The impact of dietary arginine and citrulline in the neonatal gut

Hurley, Martin Fredrick (2023) The impact of dietary arginine and citrulline in the neonatal gut. Masters thesis, Memorial University of Newfoundland.

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Citrulline is a non-protein amino acid that is converted to arginine in the urea cycle through the activities of argininosuccinate synthase (ASS) and argininosuccinate lyase (ASL); as such, citrulline supplementation may increase arginine availability. Arginine deficiency in preterm infants is associated with the serious gastrointestinal infection, necrotizing enterocolitis (NEC). Low arginine may contribute to NEC via inadequate nitric oxide (NO) synthesis, which would impair blood flow to the gut. Arginine is converted to NO by nitric oxide synthase (NOS), but citrulline may be a more effective precursor of NO, as ASS and ASL are co-localized with NOS. Preterm infants are more susceptible to NEC during the transition from parenteral nutrition (PN) to enteral feeding. In piglets with PN-induced intestinal atrophy, we hypothesized that supplemental citrulline would lead to greater NO production and higher blood flow to the intestine. Piglets (7-10 days, n = 20) received venous and gastric catheters and a probe to measure superior mesenteric artery (SMA) blood flow. Intestinal atrophy was induced with PN feeding. On day 4, piglets were randomized to enteral refeeding of an elemental formula with arginine concentration equivalent to 1) sow milk (Low Arg), 2) 2.5 times sow milk (High Arg) or 3) Low Arg plus citrulline (Cit) with arginine plus citrulline equimolar to High Arg. At the initiation of enteral feeding, SMA blood flow was measured for 10 hours. On day 5, whole body protein and NO synthesis were measured with tracers. Whole body protein synthesis was highest in High Arg group compared to Low Arg and Cit groups, suggesting that the concentration of dietary arginine supplied by milk does not meet the whole body needs of a neonate with compromised intestinal function; furthermore, citrulline was not able replace arginine for protein synthesis. NO synthesis and SMA blood flow were highest in the Cit group, suggesting that citrulline was a better precursor for NO synthesis than arginine, and supported better blood flow to the gut. Citrulline supplementation with arginine at concentrations greater than that in milk may be a means to improve arginine status and enhance intestinal recovery in neonates who are at high risk for NEC during the transition from parenteral to enteral feeding.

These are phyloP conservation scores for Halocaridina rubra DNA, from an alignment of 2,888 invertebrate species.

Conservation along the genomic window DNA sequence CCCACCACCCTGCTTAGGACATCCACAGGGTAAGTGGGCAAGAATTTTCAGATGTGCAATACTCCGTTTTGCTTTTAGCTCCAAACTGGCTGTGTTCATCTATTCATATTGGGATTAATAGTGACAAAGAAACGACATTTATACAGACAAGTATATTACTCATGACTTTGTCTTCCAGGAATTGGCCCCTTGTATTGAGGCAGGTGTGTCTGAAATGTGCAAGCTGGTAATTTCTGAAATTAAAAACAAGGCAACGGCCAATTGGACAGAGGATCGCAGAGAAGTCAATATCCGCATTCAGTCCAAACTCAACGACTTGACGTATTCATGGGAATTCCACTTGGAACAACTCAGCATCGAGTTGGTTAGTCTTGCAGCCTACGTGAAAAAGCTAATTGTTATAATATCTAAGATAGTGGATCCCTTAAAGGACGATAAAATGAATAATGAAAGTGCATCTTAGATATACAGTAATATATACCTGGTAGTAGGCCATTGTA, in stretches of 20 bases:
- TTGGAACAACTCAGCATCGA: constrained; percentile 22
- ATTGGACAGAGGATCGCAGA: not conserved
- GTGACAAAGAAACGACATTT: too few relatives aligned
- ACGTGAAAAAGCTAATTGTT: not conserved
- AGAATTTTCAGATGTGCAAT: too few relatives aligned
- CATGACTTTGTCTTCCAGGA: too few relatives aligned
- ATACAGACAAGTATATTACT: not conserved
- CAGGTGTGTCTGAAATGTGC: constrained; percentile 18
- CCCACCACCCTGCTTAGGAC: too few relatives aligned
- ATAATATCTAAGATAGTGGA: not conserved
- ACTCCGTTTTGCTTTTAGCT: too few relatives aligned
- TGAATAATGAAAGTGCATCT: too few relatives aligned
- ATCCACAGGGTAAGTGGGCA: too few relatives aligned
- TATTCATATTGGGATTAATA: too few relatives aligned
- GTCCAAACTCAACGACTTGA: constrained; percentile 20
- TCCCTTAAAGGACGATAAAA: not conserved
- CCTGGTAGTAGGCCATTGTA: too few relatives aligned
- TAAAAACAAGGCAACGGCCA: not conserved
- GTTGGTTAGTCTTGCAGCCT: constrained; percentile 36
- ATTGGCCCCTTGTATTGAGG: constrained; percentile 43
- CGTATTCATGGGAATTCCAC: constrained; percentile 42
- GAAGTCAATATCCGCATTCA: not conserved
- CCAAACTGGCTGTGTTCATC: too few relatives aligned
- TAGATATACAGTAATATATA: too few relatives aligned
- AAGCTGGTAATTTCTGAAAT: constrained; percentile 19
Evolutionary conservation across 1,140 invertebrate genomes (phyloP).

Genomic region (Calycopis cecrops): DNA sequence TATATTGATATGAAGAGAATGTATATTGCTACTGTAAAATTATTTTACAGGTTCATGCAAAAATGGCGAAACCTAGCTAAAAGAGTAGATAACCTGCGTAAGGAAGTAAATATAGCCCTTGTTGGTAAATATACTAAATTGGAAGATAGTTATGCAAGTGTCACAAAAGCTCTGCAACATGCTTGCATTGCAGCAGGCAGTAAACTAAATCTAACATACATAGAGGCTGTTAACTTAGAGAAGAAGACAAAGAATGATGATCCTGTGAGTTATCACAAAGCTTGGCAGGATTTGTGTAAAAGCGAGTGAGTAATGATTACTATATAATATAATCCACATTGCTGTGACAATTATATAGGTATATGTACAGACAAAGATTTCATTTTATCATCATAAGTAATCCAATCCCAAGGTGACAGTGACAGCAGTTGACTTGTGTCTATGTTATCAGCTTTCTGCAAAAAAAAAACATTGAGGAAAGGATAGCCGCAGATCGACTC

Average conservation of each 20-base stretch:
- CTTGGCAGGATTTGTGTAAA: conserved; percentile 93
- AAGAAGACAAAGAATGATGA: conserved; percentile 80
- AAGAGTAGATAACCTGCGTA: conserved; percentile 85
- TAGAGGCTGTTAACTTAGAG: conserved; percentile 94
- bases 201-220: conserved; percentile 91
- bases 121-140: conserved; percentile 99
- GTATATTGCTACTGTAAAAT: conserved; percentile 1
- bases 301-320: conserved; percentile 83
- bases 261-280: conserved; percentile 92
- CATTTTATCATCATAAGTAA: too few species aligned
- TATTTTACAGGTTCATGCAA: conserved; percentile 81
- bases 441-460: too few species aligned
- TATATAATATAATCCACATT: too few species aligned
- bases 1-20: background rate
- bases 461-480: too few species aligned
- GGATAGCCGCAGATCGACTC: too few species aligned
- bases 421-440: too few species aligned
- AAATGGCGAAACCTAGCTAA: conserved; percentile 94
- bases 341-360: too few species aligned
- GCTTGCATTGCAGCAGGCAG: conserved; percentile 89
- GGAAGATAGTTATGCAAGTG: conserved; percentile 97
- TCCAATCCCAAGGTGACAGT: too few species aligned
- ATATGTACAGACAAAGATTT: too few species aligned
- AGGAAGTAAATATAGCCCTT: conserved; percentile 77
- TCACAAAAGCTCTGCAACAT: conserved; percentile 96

Item Type: Thesis (Masters)
Item ID: 15961
Additional Information: Includes bibliographical references (pages 87-112)
Keywords: citrulline, arginine, neonatal metabolism, small intestine, total parenteral nutrition, enteral nutrition, piglet
Department(s): Science, Faculty of > Biochemistry
Date: April 2023
Date Type: Submission
Digital Object Identifier (DOI):
Library of Congress Subject Heading: Arginine; Parenteral feeding of children; Newborn infants--Diseases; Intestine, Small; Infants--Metabolism
Medical Subject Heading: Citrulline

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